LiveSafe Launches Navy Pilot Program — Arlington-based startup LiveSafe has launched a six-month pilot program with a big client: the U.S. Navy. LiveSafe’s app will be used by sailors in Hampton Roads, Va. and in Rota, Spain “in an effort to prevent sexual assaults and combat other destructive behaviors before they happen.” [Stars and Stripes]
Arlington Man Tweets Hillary Sightings — Arlingtonian Adam Parkhomenko, a long-time Hillary Clinton aide and booster, is helping grieving Democrats by turning the former presidential candidate into a “wandering folk hero.” He’s doing so via a social media account that keeps track of photos of Clinton “in the wild” since she lost the election. [Vanity Fair]
Flickr pool photo by John Sonderman
A body was found this morning on the 1600 block of N. Kent Street, a narrow one-way that runs by the Rosslyn Spectrum theater.
At this point the death is not considered suspicious and is being investigated as a probable suicide, said Arlington County Police spokeswoman Ashley Savage.
Police are expected to remain on scene for some time, interviewing witnesses and conducting a death investigation.
@ARLnowDOTcom dead body here under a white sheet in rosslyn @ 1701 Kent St. Heavy police presence
— Gregorio (@Agent_Greg) December 1, 2016
POLICE ACTIVITY: ACPD conducting death investigation in 1600 block N Kent Street. Death is not considered suspicious. Expect police in area.
— ArlingtonCountyPD (@ArlingtonVaPD) December 1, 2016
Photo (top) via Google Maps
Our team is hosting a Home Buying Seminar event on December 5 from 6-8 p.m. at our Rosslyn office located at 1600 Wilson Blvd, Suite 101.
We will have specialists on hand (including lenders and buyer agents) to give you an overview of the buying process.
Not only will you get a complete home buying overview, but you will learn our valuable home buying strategies that will save you 3% or more when you purchase. The event is totally free and all attendees will receive two guarantees just for attending.
- Buyer satisfaction guarantee! If you don’t love your new home we will buy it back or sell it for free for 12 months!*
- $1,500 home purchase credit (exclusive to event attendees only)*
When: Monday, December 5th from 6-8 p.m.
Where: Optime Realty, 1600 Wilson Blvd, Suite 101, Arlington, VA 22209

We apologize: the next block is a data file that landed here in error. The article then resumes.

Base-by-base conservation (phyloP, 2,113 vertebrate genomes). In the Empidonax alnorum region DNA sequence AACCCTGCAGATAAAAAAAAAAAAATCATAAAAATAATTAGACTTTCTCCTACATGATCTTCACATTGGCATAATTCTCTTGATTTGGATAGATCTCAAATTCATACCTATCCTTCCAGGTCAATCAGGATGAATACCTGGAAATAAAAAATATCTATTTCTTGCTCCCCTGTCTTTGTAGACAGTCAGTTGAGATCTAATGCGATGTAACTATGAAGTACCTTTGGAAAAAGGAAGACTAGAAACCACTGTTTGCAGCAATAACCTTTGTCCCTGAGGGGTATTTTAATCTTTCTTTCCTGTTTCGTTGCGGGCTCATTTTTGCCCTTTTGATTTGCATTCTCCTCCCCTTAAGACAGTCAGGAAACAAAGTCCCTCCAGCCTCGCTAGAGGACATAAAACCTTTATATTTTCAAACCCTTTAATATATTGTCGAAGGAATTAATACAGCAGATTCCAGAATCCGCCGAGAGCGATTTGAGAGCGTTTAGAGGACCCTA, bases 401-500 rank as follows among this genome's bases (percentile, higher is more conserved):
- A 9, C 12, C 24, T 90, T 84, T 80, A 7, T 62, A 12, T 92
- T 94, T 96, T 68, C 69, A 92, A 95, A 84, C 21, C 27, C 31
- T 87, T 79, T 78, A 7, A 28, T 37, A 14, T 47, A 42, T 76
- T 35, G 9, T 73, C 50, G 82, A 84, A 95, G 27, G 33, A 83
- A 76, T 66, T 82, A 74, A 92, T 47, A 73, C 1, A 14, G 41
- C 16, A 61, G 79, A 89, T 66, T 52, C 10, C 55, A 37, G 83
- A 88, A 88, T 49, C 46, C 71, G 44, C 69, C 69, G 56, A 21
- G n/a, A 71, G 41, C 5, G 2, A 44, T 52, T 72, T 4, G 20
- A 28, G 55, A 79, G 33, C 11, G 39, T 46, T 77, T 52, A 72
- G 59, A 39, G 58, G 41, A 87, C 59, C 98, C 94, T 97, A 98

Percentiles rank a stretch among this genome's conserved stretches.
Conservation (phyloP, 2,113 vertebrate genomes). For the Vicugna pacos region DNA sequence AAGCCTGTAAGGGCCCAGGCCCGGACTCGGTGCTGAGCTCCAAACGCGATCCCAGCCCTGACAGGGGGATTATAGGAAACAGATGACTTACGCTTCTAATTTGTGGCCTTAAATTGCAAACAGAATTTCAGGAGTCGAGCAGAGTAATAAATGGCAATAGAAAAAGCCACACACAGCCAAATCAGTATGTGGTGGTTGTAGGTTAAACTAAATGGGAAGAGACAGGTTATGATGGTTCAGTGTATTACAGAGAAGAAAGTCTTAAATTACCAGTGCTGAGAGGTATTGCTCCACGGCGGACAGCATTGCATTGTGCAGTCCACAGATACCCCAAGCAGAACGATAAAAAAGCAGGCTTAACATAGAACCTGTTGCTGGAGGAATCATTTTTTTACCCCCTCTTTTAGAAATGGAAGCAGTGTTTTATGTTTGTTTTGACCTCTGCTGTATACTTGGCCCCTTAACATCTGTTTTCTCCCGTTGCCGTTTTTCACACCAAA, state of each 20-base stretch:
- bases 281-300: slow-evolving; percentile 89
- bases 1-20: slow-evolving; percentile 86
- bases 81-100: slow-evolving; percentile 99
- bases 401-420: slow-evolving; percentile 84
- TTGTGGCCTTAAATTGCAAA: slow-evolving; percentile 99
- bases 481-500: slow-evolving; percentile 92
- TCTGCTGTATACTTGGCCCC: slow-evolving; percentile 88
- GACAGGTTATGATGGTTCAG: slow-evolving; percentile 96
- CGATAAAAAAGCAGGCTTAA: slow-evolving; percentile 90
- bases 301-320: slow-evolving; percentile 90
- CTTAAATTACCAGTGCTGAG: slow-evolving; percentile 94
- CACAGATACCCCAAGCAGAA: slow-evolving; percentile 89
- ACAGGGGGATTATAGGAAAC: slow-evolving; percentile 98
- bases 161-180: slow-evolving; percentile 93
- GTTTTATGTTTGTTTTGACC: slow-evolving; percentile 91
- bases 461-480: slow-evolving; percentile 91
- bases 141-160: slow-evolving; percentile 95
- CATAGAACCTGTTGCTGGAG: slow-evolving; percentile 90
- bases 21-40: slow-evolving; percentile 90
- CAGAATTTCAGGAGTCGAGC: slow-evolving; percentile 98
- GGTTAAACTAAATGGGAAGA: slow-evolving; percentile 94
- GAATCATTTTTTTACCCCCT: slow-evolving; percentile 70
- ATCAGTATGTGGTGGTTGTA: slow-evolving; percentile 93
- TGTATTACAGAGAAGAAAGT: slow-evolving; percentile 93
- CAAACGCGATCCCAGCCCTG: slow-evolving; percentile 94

Parking: Validated Parking or Street Parking
Food: Appetizers and Drinks
We will be providing drinks and appetizers. Space is limited to sign up now so you do not miss out. To register email: [email protected].
The preceding was sponsored by Orange Line Living/Optime Realty. *Terms and conditions apply.
4931 33rd Road N.
Neighborhood: Country Club Manor
Listing Price: $1,579,000
Open House: Sunday, December 4 from 2-4 p.m.
Upon entering this home, the visitor will know that they have entered a residence full of sophistication and modernity.
Hardwood floors and large paned windows present best of contemporary living. The open floor plan makes living and entertaining a breeze. The kitchen, full of Jenn-Air amenities including a range with oven and six burners, range hood, an additional oven and microwave convection oven and a large paneled refrigerator.
The family room is equipped with built-in bookshelves and a fireplace. Lovely double doors open onto the patio, perfect for outdoor leisure. The butler’s pantry has ample storage, including a wine refrigerator. The large dining room and additional formal living room, also with built-in bookshelves, provide great spaces for entertaining friends or enjoying a family meal.
The second floor of this home has the perfect layout. The master suite, boasting two walk-in closets, is spacious with the connecting en suite offering great amenities. Dual vanities, a separate water closet, a soaking tub and a large walk-in shower along with ample storage space make this master bath one that pleases. Also, on this floor are two additional large bedrooms, one featuring its own en suite bathroom along with the home’s laundry room.
The third floor of this residence holds an additional bedroom and bathroom that is complete with a tub/shower combo. This level also holds a terrific loft area which can be used in myriad ways and an attic space that provides additional storage space. In addition, the spacious lower level of this house contains a dedicated exercise room and home office space, making it a true hidden treasure. An additional bedroom and bathroom, complete with a large shower, and recreational room with kitchenette make this home very unique.